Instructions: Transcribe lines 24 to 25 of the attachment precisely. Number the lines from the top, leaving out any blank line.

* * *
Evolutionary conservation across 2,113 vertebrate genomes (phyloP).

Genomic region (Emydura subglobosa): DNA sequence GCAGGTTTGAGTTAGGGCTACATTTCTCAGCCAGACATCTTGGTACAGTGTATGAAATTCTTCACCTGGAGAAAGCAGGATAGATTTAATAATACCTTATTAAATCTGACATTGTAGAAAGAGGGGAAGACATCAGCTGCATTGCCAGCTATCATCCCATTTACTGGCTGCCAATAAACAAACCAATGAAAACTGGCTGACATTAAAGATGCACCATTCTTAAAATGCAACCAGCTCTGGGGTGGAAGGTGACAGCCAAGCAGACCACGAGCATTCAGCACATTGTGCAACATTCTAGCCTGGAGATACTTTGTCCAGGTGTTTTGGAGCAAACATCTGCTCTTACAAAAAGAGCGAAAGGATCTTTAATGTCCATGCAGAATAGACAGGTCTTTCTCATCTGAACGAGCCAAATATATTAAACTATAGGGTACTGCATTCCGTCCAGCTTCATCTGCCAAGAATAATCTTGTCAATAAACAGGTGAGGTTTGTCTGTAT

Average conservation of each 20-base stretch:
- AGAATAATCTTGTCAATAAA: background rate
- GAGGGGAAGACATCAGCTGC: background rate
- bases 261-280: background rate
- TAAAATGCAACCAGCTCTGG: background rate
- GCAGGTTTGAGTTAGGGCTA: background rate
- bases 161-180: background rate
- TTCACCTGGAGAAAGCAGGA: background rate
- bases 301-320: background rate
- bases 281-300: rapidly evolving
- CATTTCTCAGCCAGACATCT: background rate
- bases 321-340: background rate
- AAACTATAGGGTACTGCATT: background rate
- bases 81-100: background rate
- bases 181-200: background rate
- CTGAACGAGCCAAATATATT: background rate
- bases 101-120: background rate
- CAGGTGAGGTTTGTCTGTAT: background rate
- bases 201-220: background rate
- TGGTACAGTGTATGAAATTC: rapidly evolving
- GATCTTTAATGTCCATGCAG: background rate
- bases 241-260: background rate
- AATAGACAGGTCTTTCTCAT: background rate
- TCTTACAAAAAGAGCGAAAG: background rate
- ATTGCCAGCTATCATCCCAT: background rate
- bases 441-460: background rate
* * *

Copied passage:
- bases 241-260: background rate
- AATAGACAGGTCTTTCTCAT: background rate